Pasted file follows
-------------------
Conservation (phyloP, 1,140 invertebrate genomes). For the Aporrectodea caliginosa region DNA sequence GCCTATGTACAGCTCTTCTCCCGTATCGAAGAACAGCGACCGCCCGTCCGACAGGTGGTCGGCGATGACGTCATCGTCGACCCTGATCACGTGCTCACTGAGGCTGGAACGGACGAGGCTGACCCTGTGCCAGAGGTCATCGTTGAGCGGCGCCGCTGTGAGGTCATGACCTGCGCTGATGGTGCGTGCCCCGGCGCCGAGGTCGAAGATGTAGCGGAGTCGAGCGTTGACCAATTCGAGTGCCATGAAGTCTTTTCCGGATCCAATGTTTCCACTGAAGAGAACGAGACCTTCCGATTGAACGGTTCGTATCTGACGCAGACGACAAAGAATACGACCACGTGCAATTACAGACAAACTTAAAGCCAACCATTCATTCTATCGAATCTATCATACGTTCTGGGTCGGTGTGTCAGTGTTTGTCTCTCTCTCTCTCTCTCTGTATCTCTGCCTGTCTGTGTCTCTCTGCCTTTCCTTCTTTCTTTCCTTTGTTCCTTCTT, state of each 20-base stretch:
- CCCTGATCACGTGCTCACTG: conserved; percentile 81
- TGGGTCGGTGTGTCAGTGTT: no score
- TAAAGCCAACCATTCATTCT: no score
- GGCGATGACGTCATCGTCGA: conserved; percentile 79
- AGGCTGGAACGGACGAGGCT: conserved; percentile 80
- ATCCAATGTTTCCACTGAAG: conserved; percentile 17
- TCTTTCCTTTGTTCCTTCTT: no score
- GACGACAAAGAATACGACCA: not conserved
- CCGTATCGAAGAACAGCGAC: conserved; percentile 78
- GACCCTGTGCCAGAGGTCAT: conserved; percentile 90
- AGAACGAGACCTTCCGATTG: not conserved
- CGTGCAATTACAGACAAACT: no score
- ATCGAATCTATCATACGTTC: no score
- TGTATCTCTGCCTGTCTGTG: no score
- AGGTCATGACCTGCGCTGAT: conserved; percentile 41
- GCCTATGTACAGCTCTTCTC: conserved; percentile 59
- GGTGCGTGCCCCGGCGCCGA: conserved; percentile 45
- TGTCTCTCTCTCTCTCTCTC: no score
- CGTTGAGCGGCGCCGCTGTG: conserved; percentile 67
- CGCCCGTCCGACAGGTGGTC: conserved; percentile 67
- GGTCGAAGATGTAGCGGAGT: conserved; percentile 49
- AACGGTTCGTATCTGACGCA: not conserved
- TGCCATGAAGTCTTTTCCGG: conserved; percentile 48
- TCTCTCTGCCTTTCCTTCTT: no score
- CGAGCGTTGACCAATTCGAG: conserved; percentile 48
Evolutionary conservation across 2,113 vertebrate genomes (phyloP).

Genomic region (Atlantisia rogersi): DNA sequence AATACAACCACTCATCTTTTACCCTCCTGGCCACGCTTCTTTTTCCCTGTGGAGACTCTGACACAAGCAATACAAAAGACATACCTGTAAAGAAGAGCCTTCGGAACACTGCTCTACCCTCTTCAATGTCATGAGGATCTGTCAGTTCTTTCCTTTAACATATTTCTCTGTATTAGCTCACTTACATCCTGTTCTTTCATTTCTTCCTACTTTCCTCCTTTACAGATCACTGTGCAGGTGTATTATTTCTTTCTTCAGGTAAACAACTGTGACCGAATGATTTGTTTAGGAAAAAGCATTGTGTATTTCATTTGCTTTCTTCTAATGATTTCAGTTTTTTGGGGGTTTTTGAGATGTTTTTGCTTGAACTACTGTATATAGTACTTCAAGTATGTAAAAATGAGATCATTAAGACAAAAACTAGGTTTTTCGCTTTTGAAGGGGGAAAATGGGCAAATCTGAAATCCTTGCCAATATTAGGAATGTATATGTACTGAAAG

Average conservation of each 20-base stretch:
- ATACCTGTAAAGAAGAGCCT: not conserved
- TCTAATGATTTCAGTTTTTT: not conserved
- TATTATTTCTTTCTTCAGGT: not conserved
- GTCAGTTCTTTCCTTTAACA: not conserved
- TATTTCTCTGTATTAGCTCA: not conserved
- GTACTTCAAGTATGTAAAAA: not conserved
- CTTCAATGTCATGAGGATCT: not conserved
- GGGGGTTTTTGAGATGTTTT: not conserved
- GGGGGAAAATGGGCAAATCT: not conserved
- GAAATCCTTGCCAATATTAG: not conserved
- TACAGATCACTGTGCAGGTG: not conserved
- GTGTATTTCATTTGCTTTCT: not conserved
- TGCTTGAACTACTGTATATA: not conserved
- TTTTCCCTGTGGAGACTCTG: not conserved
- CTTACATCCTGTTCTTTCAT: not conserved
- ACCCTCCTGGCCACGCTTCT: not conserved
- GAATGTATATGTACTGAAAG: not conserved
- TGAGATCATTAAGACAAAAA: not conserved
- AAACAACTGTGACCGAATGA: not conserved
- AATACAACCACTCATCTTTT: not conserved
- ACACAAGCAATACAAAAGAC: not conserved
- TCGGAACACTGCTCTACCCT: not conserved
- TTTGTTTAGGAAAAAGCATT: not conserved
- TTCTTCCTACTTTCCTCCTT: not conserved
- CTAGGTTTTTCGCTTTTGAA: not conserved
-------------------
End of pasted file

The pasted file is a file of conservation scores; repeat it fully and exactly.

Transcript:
Conservation (phyloP, 1,140 invertebrate genomes). For the Aporrectodea caliginosa region DNA sequence GCCTATGTACAGCTCTTCTCCCGTATCGAAGAACAGCGACCGCCCGTCCGACAGGTGGTCGGCGATGACGTCATCGTCGACCCTGATCACGTGCTCACTGAGGCTGGAACGGACGAGGCTGACCCTGTGCCAGAGGTCATCGTTGAGCGGCGCCGCTGTGAGGTCATGACCTGCGCTGATGGTGCGTGCCCCGGCGCCGAGGTCGAAGATGTAGCGGAGTCGAGCGTTGACCAATTCGAGTGCCATGAAGTCTTTTCCGGATCCAATGTTTCCACTGAAGAGAACGAGACCTTCCGATTGAACGGTTCGTATCTGACGCAGACGACAAAGAATACGACCACGTGCAATTACAGACAAACTTAAAGCCAACCATTCATTCTATCGAATCTATCATACGTTCTGGGTCGGTGTGTCAGTGTTTGTCTCTCTCTCTCTCTCTCTGTATCTCTGCCTGTCTGTGTCTCTCTGCCTTTCCTTCTTTCTTTCCTTTGTTCCTTCTT, state of each 20-base stretch:
- CCCTGATCACGTGCTCACTG: conserved; percentile 81
- TGGGTCGGTGTGTCAGTGTT: no score
- TAAAGCCAACCATTCATTCT: no score
- GGCGATGACGTCATCGTCGA: conserved; percentile 79
- AGGCTGGAACGGACGAGGCT: conserved; percentile 80
- ATCCAATGTTTCCACTGAAG: conserved; percentile 17
- TCTTTCCTTTGTTCCTTCTT: no score
- GACGACAAAGAATACGACCA: not conserved
- CCGTATCGAAGAACAGCGAC: conserved; percentile 78
- GACCCTGTGCCAGAGGTCAT: conserved; percentile 90
- AGAACGAGACCTTCCGATTG: not conserved
- CGTGCAATTACAGACAAACT: no score
- ATCGAATCTATCATACGTTC: no score
- TGTATCTCTGCCTGTCTGTG: no score
- AGGTCATGACCTGCGCTGAT: conserved; percentile 41
- GCCTATGTACAGCTCTTCTC: conserved; percentile 59
- GGTGCGTGCCCCGGCGCCGA: conserved; percentile 45
- TGTCTCTCTCTCTCTCTCTC: no score
- CGTTGAGCGGCGCCGCTGTG: conserved; percentile 67
- CGCCCGTCCGACAGGTGGTC: conserved; percentile 67
- GGTCGAAGATGTAGCGGAGT: conserved; percentile 49
- AACGGTTCGTATCTGACGCA: not conserved
- TGCCATGAAGTCTTTTCCGG: conserved; percentile 48
- TCTCTCTGCCTTTCCTTCTT: no score
- CGAGCGTTGACCAATTCGAG: conserved; percentile 48
Evolutionary conservation across 2,113 vertebrate genomes (phyloP).

Genomic region (Atlantisia rogersi): DNA sequence AATACAACCACTCATCTTTTACCCTCCTGGCCACGCTTCTTTTTCCCTGTGGAGACTCTGACACAAGCAATACAAAAGACATACCTGTAAAGAAGAGCCTTCGGAACACTGCTCTACCCTCTTCAATGTCATGAGGATCTGTCAGTTCTTTCCTTTAACATATTTCTCTGTATTAGCTCACTTACATCCTGTTCTTTCATTTCTTCCTACTTTCCTCCTTTACAGATCACTGTGCAGGTGTATTATTTCTTTCTTCAGGTAAACAACTGTGACCGAATGATTTGTTTAGGAAAAAGCATTGTGTATTTCATTTGCTTTCTTCTAATGATTTCAGTTTTTTGGGGGTTTTTGAGATGTTTTTGCTTGAACTACTGTATATAGTACTTCAAGTATGTAAAAATGAGATCATTAAGACAAAAACTAGGTTTTTCGCTTTTGAAGGGGGAAAATGGGCAAATCTGAAATCCTTGCCAATATTAGGAATGTATATGTACTGAAAG

Average conservation of each 20-base stretch:
- ATACCTGTAAAGAAGAGCCT: not conserved
- TCTAATGATTTCAGTTTTTT: not conserved
- TATTATTTCTTTCTTCAGGT: not conserved
- GTCAGTTCTTTCCTTTAACA: not conserved
- TATTTCTCTGTATTAGCTCA: not conserved
- GTACTTCAAGTATGTAAAAA: not conserved
- CTTCAATGTCATGAGGATCT: not conserved
- GGGGGTTTTTGAGATGTTTT: not conserved
- GGGGGAAAATGGGCAAATCT: not conserved
- GAAATCCTTGCCAATATTAG: not conserved
- TACAGATCACTGTGCAGGTG: not conserved
- GTGTATTTCATTTGCTTTCT: not conserved
- TGCTTGAACTACTGTATATA: not conserved
- TTTTCCCTGTGGAGACTCTG: not conserved
- CTTACATCCTGTTCTTTCAT: not conserved
- ACCCTCCTGGCCACGCTTCT: not conserved
- GAATGTATATGTACTGAAAG: not conserved
- TGAGATCATTAAGACAAAAA: not conserved
- AAACAACTGTGACCGAATGA: not conserved
- AATACAACCACTCATCTTTT: not conserved
- ACACAAGCAATACAAAAGAC: not conserved
- TCGGAACACTGCTCTACCCT: not conserved
- TTTGTTTAGGAAAAAGCATT: not conserved
- TTCTTCCTACTTTCCTCCTT: not conserved
- CTAGGTTTTTCGCTTTTGAA: not conserved